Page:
by Kerry Langan, Esq.
We all anticipated that the Americans with Disabilities Act Amendments Act (ADAAA) would make it easier for certain medical conditions to qualify as protected disabilities. That was, after all, the point of the law.
Earlier this year, the EEOC provided an example of just how well the ADAAA may do that. It issued an informal discussion letter noting that it will now be easier for individuals with paruresis—commonly known as “shy bladder syndrome”—to meet the statutorily revised definition of a disability.
If you administer urinalysis drug tests to employees or job applicants, that could force you to change your procedures or adopt a different kind of test.
This informal discussion letter is a clear reminder that employers should not make assumptions about whether a particular condition qualifies as a disability.
Definition of ‘disability’
Paruresis is the inability to urinate in public restrooms or in close proximity to other people, or the fear of being unable to do so. Shy bladder syndrome is typically considered to be an anxiety disorder, but it can also be caused by a condition called chronic pelvic floor dysfunction.
To determine if paruresis qualifies as a disability under the ADAAA, the EEOC letter reminds employers to conduct an individualized analysis to determine if one of the statutory definitions has been satisfied. Those definitions of “disability” include:
- A physical or mental impairment that substantially limits a major life activity
- A record of a physical or mental impairment that substantially limits a major life activity
- An adverse employment action taken because of an actual or perceived impairment that is not both transitory (i.e., expected to last for six months or less) and minor.
An individual with paruresis has a disability under the ADAAA if his or her condition “substantially limits” one or more “major life activities.”
The list of major life activities, though not intended to be exhaustive, has always included caring for oneself. Under the ADAAA and the corresponding regulations published by the EEOC in March 2011, this list now also encompasses bladder and brain functions, as well as operations of the neurological and genitourinary systems.
The regulations make it easier for paruresis to meet the standard.
The term “substantially limits” is broadly construed in favor of expansive coverage.
An impairment no longer has to prevent or severely or significantly restrict a major life activity to be substantially limiting. Additionally, the determination of whether an impairment substantially limits a major life activity must be made without regard to mitigating measures such as medication or cognitive-behavioral therapy.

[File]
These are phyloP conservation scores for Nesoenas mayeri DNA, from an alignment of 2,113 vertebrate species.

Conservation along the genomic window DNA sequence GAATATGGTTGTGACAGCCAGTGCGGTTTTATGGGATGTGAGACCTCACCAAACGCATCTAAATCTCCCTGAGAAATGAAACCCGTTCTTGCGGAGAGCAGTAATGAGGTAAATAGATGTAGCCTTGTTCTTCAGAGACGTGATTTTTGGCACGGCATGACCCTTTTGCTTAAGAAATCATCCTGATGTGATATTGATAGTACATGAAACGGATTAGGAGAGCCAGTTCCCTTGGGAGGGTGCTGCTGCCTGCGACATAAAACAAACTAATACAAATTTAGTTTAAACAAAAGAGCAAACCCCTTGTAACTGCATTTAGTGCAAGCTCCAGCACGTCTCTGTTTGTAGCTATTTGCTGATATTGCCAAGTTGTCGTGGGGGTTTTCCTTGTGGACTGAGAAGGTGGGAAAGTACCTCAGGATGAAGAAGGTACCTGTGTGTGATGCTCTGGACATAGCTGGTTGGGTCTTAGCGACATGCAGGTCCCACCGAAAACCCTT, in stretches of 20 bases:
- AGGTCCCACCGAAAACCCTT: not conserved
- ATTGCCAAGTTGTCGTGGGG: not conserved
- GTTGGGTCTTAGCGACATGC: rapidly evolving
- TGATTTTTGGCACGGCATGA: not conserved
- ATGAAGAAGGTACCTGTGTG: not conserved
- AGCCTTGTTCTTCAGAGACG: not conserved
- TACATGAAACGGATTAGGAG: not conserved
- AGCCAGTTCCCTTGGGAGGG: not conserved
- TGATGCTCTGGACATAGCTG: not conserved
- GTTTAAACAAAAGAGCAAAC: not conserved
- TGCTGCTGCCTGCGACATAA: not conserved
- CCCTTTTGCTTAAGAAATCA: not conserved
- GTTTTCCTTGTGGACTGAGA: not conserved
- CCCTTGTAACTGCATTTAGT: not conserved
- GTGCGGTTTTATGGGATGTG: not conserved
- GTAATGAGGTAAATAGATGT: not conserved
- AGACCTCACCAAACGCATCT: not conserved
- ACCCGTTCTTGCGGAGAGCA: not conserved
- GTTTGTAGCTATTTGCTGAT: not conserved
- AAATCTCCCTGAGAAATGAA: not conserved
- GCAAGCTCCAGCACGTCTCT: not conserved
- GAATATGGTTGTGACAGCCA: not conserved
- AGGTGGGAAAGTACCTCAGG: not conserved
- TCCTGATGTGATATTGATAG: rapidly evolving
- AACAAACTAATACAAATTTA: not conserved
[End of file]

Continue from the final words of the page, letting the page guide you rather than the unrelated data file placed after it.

All of those changes also make it easier for someone with paruresis to meet the statutory standard, but an individualized assessment is still required.
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Regarded as disabled
An individual with paruresis also has a disability if the employer “regards” that individual as being disabled.
To regard an employee as disabled, the employer must take an adverse action against the employee because of an actual or perceived impairment (unless the impairment is transitory and minor).
The EEOC takes the view that paruresis does not appear to be a transitory impairment. Accordingly, if an employer terminates, fails to hire or takes another similar adverse action against an individual because of paruresis, whether the condition is real or perceived, it is probable that the individual will have been regarded as having a disability.
It should be noted, however, that employees who are merely regarded as disabled are not entitled to reasonable accommodations.
What employers should do
In light of this EEOC informal discussion letter and the broad definition of disability under the ADAAA, take care if you require applicants or employees to undergo urinalysis-based drug tests. Use caution before subjecting individuals with paruresis to adverse employment actions because they are unable to take a drug test through urinalysis.
If you face this situation, conduct an individualized assessment to determine whether the individual, in fact, qualifies as an individual with a disability under the ADAAA. If he or she does qualify (it’s reasonably likely), consider allowing an alternative drug test that does not involve urination. Among the possibilities: hair or saliva tests, or a so-called patch test in which a subject wears a patch for several days that detects the presence of drugs in an individual’s perspiration.
About the Author: Kerry Langan is a member of Bond, Schoeneck & King’s Labor Law and Employment Law Practice Group. Contact her at (315) 218-8305 or email@example.com.
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